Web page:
Molecular epidmiology of giardia duodenalis infections among indigenous communities in rural Malaysia / Choy Seow Huey

Choy, Seow Huey (2016) Molecular epidmiology of giardia duodenalis infections among indigenous communities in rural Malaysia / Choy Seow Huey. PhD thesis, University of Malaya.

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        Abstract

        Giardia duodenalis is a protozoan parasite that can cause significant diarrhoeal diseases and is the most common intestinal protozoan parasite worldwide. It affects especially children from the rural areas, who are also the most vulnerable group that suffers from nutritional disorders that have been linked to this parasite. Being part of the complex group of parasitic, bacterial and viral diseases that debilitate the susceptible communities in developing regions from achieving full development potential, Giardia was included in the ‘Neglected Diseases Initiative’ in 2004. In Malaysia, information on the epidemiology of Giardia infection among different indigenous communities is limited. Orang Asli, the indigenous people that live in West Malaysia are the communities most at risk of acquiring parasitic infections. Meanwhile, the prevalence of the infection among indigenous people in East Malaysia has not been well explored. In addition, there is a scarcity of information on the genetic diversity and the dynamics of transmission of G. duodenalis. This cross-sectional study was carried out to investigate the prevalence and risk factors of Giardia infection among indigenous people in rural Malaysia. It also aims to identify G. duodenalis assemblages and sub-assemblages present in these communities based on multilocus genotyping approach. Moreover, the genetic data obtained by the present study were combined with a larger global sequence data for genetic diversity analyses. Faecal samples were collected between April 2011 and February 2013 from 1,330 participants from seven states of Malaysia. The samples were examined by wet mount and formalin-ether sedimentation methods while demographic, socioeconomic and environmental information was collected using a pre-tested questionnaire. Samples positive for Giardia were genotyped by using markers targeting the glutamate dehydrogenase (gdh), beta-giardin (bg) and triose phosphate isomerase (tpi) genes. The tpi sequences obtained by the present study as well as sequences from the global data obtained from the NCBI GenBank were used to analyse the population structure of G. duodenalis. The overall prevalence of Giardia infection was 11.6%. The prevalence was found to be significantly higher among the aboriginal population in West Malaysia (13.6%) when compared to the indigenous people in East Malaysia (5.8%). Multivariate logistic regression identified age of ≤ 12 years, lacking of toilet at household, not washing hands before eating, not washing hands after playing with animals, not boiling water before consumption, bathing in the river, and not wearing shoes when outside as the significant risk factors of Giardia infection among these communities. A significant association between Giardia infection and diarrhoea iv among the studied population was reported. The frequency of diarrhoeal cases was significantly higher among Giardia-infected participants from West Malaysia when compared to their counterparts from East Malaysia. Of the 154 positive samples, 138 successfully yielded amplification by at least one of the markers (gdh, bg and tpi). Genotyping result showed that 69 of the isolates were classified as assemblage A and 69 were classified as assemblage B. Mixed infections were detected in 49 samples using a tpi-based assemblage specific protocol. At the sub-assemblages level, isolates belonged to assemblage A were AII. High nucleotide variation found in isolates of assemblage B made subtyping difficult to achieve. Infection with Giardia assemblage A was significantly associated with the age of ≤ 12 years, not boiling water before drinking and had close contact with domestic animals. With regard to assemblage B, large family size, bathing in river, practicing indiscriminate/open defecation, not washing hands before eating, and playing with soil were the associated factors. No association between the assemblages and the presence of symptoms was found. Analysis of the Malaysian and global data showed that assemblages A, B, and E (the most prevalent assemblages in humans and animals), have different level of genetic diversity. Assemblage B had the highest level of both haplotype diversity and nucleotide diversity, followed by assemblage E. The analysis also revealed population expansion and high gene flow in all assemblages. In conclusion, the present study shows that the prevalence of Giardia infection is still high and of public health concern among indigenous populations in rural Malaysia. The findings of assemblage B and the anthroponotic genotype AII implicate human-to-human transmission as the most possible mode of transmission among Malaysian indigenous people. Meanwhile, the population genetic study provides new insight into the genetic diversity of Giardia assemblages in different geographical regions and should have brought enlightenment to the dynamics and distribution of Giardia infection. In view of the significant difference in the prevalence of Giardia infection among the different indigenous communities, implemented policies that may help in controlling the infection should be identified. Providing proper sanitation, as well as provision of clean drinking water and proper health education regarding good personal hygiene practices will help significantly in reducing the prevalence and burden of Giardia infection in these communities.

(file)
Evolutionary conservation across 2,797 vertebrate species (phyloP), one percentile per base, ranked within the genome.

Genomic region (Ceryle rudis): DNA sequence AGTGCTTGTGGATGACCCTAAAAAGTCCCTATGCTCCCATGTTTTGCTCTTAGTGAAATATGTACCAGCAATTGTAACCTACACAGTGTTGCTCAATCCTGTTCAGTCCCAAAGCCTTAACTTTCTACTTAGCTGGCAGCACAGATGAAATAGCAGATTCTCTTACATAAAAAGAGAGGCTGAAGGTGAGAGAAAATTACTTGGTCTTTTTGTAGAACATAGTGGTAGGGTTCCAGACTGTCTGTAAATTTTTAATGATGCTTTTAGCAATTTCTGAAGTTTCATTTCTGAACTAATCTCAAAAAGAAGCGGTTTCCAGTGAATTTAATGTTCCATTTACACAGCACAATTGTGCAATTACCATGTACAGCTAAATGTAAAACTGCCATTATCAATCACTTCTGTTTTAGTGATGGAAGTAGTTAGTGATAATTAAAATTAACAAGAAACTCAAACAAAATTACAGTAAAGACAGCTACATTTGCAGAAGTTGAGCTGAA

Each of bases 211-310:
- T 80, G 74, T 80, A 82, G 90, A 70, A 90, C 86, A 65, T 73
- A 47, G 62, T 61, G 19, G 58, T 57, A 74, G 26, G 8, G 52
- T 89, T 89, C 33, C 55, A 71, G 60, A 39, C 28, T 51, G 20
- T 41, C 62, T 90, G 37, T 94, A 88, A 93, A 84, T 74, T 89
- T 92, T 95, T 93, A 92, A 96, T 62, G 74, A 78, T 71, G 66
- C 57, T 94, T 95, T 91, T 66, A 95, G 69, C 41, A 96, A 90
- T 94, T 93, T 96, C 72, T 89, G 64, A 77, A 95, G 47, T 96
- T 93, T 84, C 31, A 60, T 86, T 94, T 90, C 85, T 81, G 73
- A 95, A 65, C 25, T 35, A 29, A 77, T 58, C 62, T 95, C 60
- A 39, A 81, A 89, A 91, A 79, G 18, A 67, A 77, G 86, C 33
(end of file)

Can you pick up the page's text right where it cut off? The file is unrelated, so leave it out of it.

Item Type: Thesis (PhD)
        Additional Information: Thesis (Ph.D.) - Faculty of Medicine, University of Malaya, 2016.
        Uncontrolled Keywords: Molecular epidmiology of Giardia Duodenalis infections
        Subjects: R Medicine > R Medicine (General)
        Divisions: Faculty of Medicine
        Depositing User: Miss Dashini Harikrishnan
        Date Deposited: 02 Mar 2016 16:39
        Last Modified: 02 Mar 2016 16:39
        URI: http://studentsrepo.um.edu.my/id/eprint/6177